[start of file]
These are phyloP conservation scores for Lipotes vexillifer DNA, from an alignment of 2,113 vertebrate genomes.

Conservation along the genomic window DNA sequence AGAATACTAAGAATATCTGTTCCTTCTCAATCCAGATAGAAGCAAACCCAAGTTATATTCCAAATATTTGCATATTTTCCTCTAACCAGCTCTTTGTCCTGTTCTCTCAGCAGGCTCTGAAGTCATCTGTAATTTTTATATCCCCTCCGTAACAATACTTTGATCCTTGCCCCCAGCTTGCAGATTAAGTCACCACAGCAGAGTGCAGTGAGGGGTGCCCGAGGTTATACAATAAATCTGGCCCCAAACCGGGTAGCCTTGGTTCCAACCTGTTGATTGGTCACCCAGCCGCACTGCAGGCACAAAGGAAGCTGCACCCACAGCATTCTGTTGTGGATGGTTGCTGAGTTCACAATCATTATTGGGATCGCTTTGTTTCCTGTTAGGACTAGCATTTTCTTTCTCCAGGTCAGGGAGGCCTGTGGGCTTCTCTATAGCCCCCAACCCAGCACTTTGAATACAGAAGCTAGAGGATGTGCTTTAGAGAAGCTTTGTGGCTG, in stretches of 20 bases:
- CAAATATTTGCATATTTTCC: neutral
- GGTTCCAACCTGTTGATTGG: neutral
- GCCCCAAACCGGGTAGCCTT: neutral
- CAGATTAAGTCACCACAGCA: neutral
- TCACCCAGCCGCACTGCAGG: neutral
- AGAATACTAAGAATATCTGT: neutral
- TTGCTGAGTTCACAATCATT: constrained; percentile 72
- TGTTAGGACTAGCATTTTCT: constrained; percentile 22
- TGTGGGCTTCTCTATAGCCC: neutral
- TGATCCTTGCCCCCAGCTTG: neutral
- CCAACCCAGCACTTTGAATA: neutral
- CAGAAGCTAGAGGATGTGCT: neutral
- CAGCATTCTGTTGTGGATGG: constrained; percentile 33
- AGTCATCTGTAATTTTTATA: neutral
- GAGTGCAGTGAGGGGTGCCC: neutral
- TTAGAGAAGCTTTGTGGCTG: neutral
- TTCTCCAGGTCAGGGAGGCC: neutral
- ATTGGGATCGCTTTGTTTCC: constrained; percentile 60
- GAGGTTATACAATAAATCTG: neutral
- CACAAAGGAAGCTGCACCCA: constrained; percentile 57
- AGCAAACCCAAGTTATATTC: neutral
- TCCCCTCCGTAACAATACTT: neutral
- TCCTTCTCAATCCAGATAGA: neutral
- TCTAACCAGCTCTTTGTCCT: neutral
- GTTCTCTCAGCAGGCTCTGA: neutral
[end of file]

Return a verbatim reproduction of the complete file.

These are phyloP conservation scores for Lipotes vexillifer DNA, from an alignment of 2,113 vertebrate genomes.

Conservation along the genomic window DNA sequence AGAATACTAAGAATATCTGTTCCTTCTCAATCCAGATAGAAGCAAACCCAAGTTATATTCCAAATATTTGCATATTTTCCTCTAACCAGCTCTTTGTCCTGTTCTCTCAGCAGGCTCTGAAGTCATCTGTAATTTTTATATCCCCTCCGTAACAATACTTTGATCCTTGCCCCCAGCTTGCAGATTAAGTCACCACAGCAGAGTGCAGTGAGGGGTGCCCGAGGTTATACAATAAATCTGGCCCCAAACCGGGTAGCCTTGGTTCCAACCTGTTGATTGGTCACCCAGCCGCACTGCAGGCACAAAGGAAGCTGCACCCACAGCATTCTGTTGTGGATGGTTGCTGAGTTCACAATCATTATTGGGATCGCTTTGTTTCCTGTTAGGACTAGCATTTTCTTTCTCCAGGTCAGGGAGGCCTGTGGGCTTCTCTATAGCCCCCAACCCAGCACTTTGAATACAGAAGCTAGAGGATGTGCTTTAGAGAAGCTTTGTGGCTG, in stretches of 20 bases:
- CAAATATTTGCATATTTTCC: neutral
- GGTTCCAACCTGTTGATTGG: neutral
- GCCCCAAACCGGGTAGCCTT: neutral
- CAGATTAAGTCACCACAGCA: neutral
- TCACCCAGCCGCACTGCAGG: neutral
- AGAATACTAAGAATATCTGT: neutral
- TTGCTGAGTTCACAATCATT: constrained; percentile 72
- TGTTAGGACTAGCATTTTCT: constrained; percentile 22
- TGTGGGCTTCTCTATAGCCC: neutral
- TGATCCTTGCCCCCAGCTTG: neutral
- CCAACCCAGCACTTTGAATA: neutral
- CAGAAGCTAGAGGATGTGCT: neutral
- CAGCATTCTGTTGTGGATGG: constrained; percentile 33
- AGTCATCTGTAATTTTTATA: neutral
- GAGTGCAGTGAGGGGTGCCC: neutral
- TTAGAGAAGCTTTGTGGCTG: neutral
- TTCTCCAGGTCAGGGAGGCC: neutral
- ATTGGGATCGCTTTGTTTCC: constrained; percentile 60
- GAGGTTATACAATAAATCTG: neutral
- CACAAAGGAAGCTGCACCCA: constrained; percentile 57
- AGCAAACCCAAGTTATATTC: neutral
- TCCCCTCCGTAACAATACTT: neutral
- TCCTTCTCAATCCAGATAGA: neutral
- TCTAACCAGCTCTTTGTCCT: neutral
- GTTCTCTCAGCAGGCTCTGA: neutral